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Title: Landscapes of conversion in eighth century Hessia : an interdisciplinary approach to the Anglo-Saxon mission of St Boniface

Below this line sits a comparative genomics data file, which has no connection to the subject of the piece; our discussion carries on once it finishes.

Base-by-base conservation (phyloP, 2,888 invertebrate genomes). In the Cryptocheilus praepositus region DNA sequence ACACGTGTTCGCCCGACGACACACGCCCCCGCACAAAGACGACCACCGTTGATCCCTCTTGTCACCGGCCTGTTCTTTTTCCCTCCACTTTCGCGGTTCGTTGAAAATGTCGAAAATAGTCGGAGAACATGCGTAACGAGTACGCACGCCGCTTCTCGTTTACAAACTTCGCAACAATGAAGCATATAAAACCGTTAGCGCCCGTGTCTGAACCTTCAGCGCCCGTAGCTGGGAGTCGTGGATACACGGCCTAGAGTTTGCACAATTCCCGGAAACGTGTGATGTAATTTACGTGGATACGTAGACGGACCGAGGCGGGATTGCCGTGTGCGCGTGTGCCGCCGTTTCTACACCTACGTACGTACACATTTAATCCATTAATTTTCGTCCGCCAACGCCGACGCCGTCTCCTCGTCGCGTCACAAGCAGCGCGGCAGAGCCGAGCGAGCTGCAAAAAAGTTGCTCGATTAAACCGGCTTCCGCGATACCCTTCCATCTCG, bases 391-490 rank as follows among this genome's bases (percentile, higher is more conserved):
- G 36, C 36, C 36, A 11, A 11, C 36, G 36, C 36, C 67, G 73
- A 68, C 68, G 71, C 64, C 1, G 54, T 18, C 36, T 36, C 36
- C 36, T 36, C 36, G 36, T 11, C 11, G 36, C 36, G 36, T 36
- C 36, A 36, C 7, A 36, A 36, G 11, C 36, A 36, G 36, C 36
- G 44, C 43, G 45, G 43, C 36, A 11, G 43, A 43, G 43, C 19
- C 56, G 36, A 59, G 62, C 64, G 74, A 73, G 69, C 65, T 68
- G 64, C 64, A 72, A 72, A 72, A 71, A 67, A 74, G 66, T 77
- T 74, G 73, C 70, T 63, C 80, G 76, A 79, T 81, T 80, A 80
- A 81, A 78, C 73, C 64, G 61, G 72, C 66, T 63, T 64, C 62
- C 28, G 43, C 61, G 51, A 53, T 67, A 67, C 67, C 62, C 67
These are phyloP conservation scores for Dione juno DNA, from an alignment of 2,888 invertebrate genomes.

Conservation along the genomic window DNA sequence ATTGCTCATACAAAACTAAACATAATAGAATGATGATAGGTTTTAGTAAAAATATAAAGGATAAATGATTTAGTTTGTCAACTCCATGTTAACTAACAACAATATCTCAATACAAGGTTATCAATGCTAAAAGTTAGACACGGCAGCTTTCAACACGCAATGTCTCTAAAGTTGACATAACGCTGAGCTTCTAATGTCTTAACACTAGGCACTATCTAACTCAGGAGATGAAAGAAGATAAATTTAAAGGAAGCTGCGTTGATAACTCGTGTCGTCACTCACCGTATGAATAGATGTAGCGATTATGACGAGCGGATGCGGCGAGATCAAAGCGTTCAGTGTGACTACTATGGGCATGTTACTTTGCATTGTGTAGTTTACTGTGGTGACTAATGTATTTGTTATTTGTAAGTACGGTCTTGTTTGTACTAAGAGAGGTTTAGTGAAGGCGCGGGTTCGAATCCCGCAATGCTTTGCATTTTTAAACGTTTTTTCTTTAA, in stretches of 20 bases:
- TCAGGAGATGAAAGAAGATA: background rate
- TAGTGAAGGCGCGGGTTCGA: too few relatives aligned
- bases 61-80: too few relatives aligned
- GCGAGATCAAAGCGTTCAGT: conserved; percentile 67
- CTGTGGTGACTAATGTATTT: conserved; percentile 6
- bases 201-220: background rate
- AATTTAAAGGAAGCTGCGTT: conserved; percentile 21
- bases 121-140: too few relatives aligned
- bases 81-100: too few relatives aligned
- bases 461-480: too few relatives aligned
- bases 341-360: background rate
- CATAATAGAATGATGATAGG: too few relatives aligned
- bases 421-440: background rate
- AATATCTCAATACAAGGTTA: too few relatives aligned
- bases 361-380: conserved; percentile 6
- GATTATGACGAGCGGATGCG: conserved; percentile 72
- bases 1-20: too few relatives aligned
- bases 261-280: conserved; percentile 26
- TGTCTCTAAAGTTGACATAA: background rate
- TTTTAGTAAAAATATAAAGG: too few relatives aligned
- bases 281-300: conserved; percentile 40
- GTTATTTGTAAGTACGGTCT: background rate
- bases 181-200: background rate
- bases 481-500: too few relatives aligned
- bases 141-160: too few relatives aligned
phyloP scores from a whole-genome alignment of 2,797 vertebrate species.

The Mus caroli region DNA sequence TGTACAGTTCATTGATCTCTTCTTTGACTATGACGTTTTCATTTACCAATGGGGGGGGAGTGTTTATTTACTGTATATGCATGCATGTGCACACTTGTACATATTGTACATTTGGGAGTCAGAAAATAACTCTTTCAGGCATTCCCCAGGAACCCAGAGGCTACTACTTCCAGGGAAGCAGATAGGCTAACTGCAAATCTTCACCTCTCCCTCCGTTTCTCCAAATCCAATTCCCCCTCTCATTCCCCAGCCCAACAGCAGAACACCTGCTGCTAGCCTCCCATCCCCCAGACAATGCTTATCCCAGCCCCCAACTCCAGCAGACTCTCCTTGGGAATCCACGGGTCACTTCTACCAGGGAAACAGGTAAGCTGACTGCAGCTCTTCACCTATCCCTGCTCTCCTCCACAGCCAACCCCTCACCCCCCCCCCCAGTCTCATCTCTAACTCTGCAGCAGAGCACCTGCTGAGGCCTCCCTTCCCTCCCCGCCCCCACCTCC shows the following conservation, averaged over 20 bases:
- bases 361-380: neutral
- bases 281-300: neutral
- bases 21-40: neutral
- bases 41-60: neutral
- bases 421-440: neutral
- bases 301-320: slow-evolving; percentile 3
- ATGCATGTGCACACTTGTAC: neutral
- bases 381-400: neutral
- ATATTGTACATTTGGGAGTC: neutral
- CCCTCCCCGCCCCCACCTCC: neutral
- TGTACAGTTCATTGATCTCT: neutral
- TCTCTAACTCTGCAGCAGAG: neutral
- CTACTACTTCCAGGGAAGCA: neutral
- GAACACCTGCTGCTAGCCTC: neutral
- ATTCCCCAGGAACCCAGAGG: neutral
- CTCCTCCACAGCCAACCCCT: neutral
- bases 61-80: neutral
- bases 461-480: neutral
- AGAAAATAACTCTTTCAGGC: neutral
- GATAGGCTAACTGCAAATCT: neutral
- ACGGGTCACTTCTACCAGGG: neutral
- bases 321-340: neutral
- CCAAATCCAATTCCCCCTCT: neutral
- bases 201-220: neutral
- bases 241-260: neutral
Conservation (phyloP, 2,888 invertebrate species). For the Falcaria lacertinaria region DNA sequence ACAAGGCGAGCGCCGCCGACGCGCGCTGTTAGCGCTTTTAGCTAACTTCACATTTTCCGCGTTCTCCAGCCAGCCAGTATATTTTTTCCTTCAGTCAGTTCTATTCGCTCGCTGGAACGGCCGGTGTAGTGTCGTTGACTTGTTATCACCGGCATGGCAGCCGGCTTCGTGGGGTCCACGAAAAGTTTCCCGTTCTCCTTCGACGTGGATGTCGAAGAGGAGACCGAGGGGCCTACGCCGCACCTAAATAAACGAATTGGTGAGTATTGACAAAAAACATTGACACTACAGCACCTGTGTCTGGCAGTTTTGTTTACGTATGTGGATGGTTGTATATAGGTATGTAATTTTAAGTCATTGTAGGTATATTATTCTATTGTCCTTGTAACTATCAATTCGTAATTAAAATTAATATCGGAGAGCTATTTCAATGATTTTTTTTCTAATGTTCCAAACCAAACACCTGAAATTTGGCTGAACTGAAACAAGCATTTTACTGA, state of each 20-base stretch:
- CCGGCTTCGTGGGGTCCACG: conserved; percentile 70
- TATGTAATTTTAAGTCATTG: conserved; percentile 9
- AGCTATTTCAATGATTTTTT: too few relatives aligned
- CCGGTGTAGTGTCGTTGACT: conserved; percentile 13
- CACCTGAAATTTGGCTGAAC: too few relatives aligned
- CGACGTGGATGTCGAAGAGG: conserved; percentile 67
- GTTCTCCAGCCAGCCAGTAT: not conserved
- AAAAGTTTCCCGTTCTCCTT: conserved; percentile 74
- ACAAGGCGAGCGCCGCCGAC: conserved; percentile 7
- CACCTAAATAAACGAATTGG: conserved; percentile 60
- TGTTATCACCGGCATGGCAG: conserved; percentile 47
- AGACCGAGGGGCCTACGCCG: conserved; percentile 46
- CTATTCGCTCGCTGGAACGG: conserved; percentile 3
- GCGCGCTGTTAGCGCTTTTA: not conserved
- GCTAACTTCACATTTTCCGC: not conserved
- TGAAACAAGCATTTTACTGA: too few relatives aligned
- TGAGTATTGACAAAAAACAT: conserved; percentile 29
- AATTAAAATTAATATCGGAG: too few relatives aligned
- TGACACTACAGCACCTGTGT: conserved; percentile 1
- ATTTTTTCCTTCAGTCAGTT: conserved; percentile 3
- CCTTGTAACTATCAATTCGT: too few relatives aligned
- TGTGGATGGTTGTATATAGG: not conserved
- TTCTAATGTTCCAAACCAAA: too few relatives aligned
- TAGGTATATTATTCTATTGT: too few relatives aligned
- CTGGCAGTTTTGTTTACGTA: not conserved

Author: Wilson Clay, John-Henry
Awarding Body: University of York
Current Institution: University of York
Date of Award: 2008
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Abstract: